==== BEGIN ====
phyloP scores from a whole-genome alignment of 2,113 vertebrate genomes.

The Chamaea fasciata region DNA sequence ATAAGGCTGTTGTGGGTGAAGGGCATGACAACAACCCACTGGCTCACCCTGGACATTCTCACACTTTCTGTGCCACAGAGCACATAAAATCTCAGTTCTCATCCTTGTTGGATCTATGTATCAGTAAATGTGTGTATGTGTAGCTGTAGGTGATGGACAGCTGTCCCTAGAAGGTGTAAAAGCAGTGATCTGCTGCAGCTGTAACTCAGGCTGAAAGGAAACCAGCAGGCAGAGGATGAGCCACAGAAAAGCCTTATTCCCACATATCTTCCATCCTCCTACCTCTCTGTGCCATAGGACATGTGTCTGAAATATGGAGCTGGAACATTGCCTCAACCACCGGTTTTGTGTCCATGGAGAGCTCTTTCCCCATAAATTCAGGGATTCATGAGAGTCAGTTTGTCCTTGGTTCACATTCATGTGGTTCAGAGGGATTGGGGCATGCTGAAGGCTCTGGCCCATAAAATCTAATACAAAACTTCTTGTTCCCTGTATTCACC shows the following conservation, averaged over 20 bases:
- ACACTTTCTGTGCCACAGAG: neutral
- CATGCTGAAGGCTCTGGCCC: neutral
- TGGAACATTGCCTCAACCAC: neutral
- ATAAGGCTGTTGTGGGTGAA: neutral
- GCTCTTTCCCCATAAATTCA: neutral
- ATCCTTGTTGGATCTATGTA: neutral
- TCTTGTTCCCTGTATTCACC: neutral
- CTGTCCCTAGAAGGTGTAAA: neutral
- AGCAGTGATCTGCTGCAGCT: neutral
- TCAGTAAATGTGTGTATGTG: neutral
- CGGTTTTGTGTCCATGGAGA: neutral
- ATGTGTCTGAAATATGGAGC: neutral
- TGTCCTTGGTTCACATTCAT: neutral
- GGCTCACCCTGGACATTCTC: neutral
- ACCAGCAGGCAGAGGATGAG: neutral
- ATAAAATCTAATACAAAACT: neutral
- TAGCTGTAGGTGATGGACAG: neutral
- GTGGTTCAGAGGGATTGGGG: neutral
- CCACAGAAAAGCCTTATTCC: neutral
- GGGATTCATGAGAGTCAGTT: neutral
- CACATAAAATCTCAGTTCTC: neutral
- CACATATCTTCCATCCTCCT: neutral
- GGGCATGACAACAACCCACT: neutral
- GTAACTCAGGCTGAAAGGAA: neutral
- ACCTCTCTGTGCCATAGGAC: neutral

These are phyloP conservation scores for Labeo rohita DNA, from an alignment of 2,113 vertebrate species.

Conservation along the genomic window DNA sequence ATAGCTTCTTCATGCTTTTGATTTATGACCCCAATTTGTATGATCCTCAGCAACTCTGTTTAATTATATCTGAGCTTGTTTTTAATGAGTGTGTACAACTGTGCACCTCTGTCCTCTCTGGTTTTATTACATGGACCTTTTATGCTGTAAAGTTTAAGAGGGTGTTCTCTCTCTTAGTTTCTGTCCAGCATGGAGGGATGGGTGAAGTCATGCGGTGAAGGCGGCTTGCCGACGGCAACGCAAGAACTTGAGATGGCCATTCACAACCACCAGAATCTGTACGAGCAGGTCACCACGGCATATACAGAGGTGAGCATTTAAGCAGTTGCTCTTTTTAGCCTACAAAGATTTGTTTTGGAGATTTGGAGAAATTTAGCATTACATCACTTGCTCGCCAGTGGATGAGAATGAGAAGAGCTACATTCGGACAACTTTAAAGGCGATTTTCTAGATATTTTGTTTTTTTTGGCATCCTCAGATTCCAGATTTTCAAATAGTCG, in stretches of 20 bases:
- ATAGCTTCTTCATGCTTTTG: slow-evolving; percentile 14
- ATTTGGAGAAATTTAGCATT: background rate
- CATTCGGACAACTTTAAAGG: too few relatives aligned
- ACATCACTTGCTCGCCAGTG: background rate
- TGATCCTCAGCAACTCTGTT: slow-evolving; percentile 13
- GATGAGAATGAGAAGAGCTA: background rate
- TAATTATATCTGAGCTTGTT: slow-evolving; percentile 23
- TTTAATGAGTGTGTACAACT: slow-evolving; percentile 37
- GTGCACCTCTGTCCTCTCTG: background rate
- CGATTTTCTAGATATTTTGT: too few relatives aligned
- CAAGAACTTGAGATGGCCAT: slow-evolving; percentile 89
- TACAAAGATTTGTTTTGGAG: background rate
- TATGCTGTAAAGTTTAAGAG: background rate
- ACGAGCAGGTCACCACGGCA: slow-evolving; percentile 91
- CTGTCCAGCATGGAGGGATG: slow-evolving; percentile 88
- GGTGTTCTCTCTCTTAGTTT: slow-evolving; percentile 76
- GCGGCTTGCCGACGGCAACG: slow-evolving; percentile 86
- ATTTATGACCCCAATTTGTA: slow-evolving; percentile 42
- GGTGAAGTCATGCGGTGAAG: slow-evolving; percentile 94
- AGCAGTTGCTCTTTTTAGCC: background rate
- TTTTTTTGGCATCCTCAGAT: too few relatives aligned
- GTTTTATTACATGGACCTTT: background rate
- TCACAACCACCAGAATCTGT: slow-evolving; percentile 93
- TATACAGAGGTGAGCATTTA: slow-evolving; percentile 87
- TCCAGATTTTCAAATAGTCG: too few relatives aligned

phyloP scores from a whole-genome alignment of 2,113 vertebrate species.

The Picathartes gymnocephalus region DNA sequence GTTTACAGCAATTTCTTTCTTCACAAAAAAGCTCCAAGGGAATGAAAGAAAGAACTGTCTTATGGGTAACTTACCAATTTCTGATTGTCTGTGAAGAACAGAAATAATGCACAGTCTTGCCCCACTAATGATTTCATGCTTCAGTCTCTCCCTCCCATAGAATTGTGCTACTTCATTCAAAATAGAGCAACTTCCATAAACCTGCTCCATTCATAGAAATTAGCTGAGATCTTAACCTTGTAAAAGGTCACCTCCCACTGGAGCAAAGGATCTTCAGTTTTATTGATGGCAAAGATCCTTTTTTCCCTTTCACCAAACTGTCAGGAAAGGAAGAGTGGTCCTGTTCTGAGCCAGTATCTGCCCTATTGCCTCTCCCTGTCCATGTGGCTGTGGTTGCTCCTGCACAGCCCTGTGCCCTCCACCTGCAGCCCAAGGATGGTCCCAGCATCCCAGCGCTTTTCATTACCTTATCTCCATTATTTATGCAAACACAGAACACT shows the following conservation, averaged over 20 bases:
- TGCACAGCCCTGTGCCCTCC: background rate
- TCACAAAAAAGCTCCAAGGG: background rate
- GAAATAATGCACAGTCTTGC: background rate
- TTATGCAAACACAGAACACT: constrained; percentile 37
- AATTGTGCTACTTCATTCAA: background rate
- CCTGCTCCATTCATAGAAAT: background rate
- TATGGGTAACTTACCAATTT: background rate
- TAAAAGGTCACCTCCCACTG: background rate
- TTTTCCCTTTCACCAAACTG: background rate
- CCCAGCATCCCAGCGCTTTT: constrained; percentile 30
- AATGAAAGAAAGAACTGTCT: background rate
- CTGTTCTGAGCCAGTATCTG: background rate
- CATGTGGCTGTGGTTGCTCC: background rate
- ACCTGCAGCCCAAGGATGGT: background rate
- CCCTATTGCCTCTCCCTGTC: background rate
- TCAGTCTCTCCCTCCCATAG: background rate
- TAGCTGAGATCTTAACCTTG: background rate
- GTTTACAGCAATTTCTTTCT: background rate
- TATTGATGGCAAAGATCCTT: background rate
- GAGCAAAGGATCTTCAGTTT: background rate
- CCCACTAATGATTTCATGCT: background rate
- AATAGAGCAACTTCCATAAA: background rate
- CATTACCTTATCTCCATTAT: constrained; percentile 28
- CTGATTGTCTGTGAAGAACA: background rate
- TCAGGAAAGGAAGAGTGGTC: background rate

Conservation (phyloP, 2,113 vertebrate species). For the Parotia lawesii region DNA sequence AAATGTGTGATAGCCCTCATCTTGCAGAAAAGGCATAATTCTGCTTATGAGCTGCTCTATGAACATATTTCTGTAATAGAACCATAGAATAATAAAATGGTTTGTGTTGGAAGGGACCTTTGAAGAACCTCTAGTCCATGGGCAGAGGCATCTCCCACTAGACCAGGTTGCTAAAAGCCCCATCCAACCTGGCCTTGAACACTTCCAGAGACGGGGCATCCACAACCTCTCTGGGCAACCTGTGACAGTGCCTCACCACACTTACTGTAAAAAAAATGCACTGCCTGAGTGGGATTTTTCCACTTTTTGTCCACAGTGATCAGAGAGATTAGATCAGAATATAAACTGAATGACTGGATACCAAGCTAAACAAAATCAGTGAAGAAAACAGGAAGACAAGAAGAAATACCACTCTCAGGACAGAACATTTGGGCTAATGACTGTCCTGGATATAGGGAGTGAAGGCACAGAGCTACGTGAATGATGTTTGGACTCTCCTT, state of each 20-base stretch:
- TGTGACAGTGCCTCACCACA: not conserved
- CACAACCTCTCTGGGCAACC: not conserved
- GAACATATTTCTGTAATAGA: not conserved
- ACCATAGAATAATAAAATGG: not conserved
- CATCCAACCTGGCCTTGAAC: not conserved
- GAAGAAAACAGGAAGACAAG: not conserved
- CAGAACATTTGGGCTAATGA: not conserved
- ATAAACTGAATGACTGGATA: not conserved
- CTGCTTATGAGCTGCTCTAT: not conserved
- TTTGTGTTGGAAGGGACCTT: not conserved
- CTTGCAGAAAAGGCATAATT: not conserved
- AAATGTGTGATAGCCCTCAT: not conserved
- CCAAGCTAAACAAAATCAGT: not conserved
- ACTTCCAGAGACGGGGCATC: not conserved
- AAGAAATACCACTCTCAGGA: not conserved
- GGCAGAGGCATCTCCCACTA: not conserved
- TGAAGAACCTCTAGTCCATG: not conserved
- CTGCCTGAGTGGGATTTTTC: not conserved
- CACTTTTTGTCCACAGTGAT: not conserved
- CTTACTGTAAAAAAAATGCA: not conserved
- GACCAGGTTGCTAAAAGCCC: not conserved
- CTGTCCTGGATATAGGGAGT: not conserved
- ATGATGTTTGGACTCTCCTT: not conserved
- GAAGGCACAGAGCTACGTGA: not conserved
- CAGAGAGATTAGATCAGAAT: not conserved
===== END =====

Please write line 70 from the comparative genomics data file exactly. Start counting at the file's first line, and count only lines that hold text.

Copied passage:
- ACCTGCAGCCCAAGGATGGT: background rate